A few minutes every morning is all you need.
Stay up to date on the world's Headlines and Human Stories. It's fun, it's factual, it's fluff-free.
Over the past few years, big crowds and festivals have largely been put on hold when it comes to the Indian Hindu holiday, Holi. But this year, we’ve seen that the holiday is being celebrated again in a big way.
Holi is a big holiday that’s about celebrating a few different things. It welcomes springtime and is a day for family, fun and food. But there are also Hindu religious aspects to the holiday. Holi traditions come from a couple of stories.
In one story, the demon king Hiranyakashayap got angry that his son Prahlad didn’t worship him but the god Vishnu instead, who is a god in Hinduism who protects the universe. So, Hiranyakashayap and his sister Holika tried to kill Prahlad, but Vishnu rescued him before he could be killed. Holika died in the fire that was supposed to kill Prahlad, and Vishnu killed Hiranyakashayap. Prahlad then replaced his father as king. The bonfires held the night before Holi pay homage to this story.
In another story, the deity Krishna drank milk poisoned by a demon, making his skin turn blue. Krishna was worried that his love, Radha, wouldn’t like his new appearance. So, he took a colorful powder and smeared it on her face, which made her fall in love with him. That’s where the Holi tradition originated of people buying colorful powders from street vendors and throwing them at one another. People also douse each other in water using water guns and water balloons along with colorful powders.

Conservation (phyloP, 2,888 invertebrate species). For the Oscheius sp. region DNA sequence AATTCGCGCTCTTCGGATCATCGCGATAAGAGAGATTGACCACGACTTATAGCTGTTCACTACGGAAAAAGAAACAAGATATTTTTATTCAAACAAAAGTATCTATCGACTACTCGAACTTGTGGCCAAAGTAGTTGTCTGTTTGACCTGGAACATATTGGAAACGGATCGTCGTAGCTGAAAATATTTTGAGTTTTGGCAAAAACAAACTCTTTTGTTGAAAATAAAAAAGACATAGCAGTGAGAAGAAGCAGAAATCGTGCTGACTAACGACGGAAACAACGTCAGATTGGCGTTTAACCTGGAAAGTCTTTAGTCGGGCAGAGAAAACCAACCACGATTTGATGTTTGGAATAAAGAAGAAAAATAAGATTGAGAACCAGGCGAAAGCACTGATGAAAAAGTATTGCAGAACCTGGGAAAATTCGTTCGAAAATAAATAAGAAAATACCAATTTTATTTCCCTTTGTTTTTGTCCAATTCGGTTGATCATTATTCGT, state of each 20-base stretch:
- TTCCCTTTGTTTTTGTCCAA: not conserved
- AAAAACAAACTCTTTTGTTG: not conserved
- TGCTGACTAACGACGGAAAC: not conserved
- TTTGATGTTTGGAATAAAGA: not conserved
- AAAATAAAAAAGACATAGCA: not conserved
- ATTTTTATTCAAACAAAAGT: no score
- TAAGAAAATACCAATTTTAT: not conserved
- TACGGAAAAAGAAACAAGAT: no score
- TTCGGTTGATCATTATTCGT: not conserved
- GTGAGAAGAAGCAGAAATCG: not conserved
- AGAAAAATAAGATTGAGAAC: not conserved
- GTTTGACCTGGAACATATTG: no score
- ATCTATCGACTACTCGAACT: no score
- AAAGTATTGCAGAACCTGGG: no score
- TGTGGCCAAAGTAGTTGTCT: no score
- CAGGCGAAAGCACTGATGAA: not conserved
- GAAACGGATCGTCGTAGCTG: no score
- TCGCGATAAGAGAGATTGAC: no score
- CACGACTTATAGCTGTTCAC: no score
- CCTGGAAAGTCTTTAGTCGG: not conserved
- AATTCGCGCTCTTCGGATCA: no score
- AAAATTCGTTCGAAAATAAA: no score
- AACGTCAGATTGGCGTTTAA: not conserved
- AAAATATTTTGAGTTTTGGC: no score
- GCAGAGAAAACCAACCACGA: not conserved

As Dalpat Rajpurohit, an assistant professor in the Department of Asian Studies at The University of Texas at Austin, explains, “[People] throw colors on each other, which celebrates the mood, the blooming of the flower, the coming of the spring season, season of joy.”
Although Holi is usually seen as an Indian holiday, it’s celebrated all over the world. Nepal, Pakistan, El Salvador, Bangladesh, the Netherlands and many other places hold celebrations. Sometimes called the ‘festival of love,’ this is also a time for people to mend and strengthen relationships with others, maybe by smearing colored powder on their faces.
This year, Holi fell on March 8.